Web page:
Solo -- an important step along the path to pilot wings

  • Published
  • 71st Flying Training Wing Public Affairs

VANCE AIR FORCE BASE, Okla. -- The “solo” flight in a training aircraft is a significant step toward earning U.S. Air Force pilot wings.

At Vance Air Force Base, Oklahoma, 2nd Lt. Corey Persons, in Specialized Undergraduate Pilot Training Class 20-09, took that step July 15.

He performed a walk-around of the T-6A Texan II and received a final briefing from the flight commander, Capt. Marcel Trott.

Then, just before Persons climbed into the cockpit, an important Air Force tradition was observed. The flight commander gave Persons his wings patch. That way, a set of pilot wings is onboard the aircraft during flight.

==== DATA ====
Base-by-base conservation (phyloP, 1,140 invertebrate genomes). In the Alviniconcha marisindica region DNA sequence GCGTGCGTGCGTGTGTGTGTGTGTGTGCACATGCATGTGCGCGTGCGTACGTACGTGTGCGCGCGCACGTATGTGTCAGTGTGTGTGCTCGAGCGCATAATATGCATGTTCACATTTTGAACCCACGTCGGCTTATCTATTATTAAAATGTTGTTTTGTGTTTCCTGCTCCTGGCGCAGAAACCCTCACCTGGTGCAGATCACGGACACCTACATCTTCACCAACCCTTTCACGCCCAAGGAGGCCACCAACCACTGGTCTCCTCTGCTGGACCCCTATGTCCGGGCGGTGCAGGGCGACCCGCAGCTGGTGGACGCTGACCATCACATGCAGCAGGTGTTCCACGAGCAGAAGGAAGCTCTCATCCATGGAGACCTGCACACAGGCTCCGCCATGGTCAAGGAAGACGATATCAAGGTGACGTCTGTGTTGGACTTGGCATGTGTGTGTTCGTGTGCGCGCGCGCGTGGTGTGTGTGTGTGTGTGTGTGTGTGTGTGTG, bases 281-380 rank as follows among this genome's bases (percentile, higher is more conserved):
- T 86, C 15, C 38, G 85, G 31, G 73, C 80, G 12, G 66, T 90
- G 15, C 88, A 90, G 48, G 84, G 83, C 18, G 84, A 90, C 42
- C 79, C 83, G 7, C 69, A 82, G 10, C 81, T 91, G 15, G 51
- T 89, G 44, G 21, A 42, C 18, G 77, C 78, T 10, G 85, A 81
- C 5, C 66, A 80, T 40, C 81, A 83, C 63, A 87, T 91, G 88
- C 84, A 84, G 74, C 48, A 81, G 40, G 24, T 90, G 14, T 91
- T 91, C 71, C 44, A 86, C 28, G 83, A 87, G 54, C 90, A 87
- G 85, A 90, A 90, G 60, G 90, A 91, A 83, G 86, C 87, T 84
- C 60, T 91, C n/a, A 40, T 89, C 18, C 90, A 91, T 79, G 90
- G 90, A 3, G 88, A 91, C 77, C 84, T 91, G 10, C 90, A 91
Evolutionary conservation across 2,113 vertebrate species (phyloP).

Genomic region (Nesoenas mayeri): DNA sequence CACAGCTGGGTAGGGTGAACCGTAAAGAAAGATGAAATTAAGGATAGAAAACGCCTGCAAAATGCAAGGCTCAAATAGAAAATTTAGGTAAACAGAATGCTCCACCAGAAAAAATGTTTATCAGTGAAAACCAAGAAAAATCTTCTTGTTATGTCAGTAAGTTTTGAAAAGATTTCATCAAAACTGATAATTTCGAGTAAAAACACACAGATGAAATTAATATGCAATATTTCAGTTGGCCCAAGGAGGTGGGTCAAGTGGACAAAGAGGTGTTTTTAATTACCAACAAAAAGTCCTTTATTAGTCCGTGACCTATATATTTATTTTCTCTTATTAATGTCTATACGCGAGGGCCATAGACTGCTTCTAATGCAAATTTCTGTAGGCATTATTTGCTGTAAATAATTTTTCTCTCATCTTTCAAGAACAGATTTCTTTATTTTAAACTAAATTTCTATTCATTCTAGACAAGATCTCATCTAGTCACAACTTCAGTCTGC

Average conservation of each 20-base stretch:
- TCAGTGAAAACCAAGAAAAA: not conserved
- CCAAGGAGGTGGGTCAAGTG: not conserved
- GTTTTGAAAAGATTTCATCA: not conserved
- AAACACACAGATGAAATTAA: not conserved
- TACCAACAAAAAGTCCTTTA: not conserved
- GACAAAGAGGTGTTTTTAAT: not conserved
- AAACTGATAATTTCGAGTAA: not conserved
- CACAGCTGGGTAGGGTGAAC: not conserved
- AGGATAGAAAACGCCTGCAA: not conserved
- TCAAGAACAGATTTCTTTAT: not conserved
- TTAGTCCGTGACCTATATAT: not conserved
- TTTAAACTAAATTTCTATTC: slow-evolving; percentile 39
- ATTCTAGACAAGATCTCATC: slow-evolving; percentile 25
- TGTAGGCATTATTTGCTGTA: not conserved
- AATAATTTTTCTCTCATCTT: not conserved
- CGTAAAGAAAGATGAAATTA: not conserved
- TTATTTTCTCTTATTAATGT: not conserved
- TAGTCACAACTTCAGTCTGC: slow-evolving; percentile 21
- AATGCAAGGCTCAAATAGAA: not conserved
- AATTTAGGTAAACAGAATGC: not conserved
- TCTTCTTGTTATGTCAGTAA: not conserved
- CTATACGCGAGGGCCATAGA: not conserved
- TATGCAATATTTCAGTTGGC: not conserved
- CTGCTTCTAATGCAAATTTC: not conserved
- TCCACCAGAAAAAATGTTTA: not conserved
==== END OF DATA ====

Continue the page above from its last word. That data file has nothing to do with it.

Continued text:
It is also a symbol of the trust an instructor has in the student’s ability to safely fly the aircraft alone.

During the solo flight, the instructor on the ground wears the student’s name-tag as a symbol of solidarity and pride in the student.

After his successful solo flight, Persons’ fellow student pilots tossed him into the solo-dunk-tank, another tradition along the path of fulfilling Team Vance’s mission to “Deliver pilots, develop innovative Airmen, deploy warriors and demonstrate our culture.”

Vance graduates more than 350 new pilots every year, totaling more than 34,000 since the base opened in 1941.